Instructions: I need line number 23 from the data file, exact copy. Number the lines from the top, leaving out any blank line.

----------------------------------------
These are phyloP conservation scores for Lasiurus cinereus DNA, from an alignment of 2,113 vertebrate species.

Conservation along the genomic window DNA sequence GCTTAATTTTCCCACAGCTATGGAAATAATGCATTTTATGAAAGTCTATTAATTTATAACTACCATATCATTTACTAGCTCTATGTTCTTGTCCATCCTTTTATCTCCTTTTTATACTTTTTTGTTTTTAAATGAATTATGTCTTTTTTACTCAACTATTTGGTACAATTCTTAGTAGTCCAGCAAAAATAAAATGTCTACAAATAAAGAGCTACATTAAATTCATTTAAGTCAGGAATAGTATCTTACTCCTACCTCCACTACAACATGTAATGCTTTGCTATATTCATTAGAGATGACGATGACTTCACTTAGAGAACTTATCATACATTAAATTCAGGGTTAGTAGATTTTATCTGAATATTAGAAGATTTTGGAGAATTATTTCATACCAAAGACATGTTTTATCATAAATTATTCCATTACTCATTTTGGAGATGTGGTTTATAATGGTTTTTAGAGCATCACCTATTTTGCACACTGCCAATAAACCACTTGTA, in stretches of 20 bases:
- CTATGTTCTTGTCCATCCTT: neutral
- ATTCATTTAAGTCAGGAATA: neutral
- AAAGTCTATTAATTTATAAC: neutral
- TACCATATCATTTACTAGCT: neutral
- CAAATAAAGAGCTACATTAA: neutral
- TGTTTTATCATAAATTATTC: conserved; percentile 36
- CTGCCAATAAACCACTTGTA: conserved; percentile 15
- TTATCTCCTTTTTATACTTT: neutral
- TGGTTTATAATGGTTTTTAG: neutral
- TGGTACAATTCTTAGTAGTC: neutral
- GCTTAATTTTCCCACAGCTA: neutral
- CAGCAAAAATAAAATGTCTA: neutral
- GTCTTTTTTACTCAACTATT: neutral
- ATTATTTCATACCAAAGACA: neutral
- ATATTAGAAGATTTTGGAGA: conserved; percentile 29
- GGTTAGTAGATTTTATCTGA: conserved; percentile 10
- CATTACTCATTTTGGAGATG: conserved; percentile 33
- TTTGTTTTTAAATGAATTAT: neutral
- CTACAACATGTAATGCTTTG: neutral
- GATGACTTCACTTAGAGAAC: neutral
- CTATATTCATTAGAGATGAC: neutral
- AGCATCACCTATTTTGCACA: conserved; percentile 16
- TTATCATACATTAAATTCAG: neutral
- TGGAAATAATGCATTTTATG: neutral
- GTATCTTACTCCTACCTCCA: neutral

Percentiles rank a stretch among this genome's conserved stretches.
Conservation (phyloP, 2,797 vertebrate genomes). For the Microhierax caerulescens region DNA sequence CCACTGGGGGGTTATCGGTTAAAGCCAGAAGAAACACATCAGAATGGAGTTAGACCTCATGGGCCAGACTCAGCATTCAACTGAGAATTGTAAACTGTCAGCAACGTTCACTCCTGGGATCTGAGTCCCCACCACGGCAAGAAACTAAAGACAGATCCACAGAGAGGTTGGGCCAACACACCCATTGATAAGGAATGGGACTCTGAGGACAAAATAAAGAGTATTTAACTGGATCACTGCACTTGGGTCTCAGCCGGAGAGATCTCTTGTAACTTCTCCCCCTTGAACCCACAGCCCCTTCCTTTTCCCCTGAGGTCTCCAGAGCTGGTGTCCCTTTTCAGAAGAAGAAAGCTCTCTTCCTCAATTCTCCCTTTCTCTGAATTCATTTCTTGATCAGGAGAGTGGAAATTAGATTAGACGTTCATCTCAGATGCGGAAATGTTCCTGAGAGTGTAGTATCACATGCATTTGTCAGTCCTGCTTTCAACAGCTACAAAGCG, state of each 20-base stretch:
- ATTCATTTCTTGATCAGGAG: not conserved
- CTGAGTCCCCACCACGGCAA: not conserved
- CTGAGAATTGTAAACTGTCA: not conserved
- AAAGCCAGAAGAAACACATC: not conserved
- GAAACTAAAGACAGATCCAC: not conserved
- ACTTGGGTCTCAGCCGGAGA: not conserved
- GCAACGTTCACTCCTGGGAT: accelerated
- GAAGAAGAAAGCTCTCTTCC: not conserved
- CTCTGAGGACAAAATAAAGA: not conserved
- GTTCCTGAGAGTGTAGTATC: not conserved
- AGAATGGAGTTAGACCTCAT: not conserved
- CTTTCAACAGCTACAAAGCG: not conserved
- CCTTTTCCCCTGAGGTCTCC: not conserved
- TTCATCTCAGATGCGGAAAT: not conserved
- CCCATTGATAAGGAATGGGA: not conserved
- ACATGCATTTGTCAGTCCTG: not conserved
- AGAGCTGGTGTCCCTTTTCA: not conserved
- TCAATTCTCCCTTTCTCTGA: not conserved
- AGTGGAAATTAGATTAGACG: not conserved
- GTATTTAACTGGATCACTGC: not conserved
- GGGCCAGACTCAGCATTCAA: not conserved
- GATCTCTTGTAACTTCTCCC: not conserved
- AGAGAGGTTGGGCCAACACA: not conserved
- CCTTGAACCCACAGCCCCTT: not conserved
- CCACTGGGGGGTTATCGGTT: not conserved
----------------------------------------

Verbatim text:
- CTATATTCATTAGAGATGAC: neutral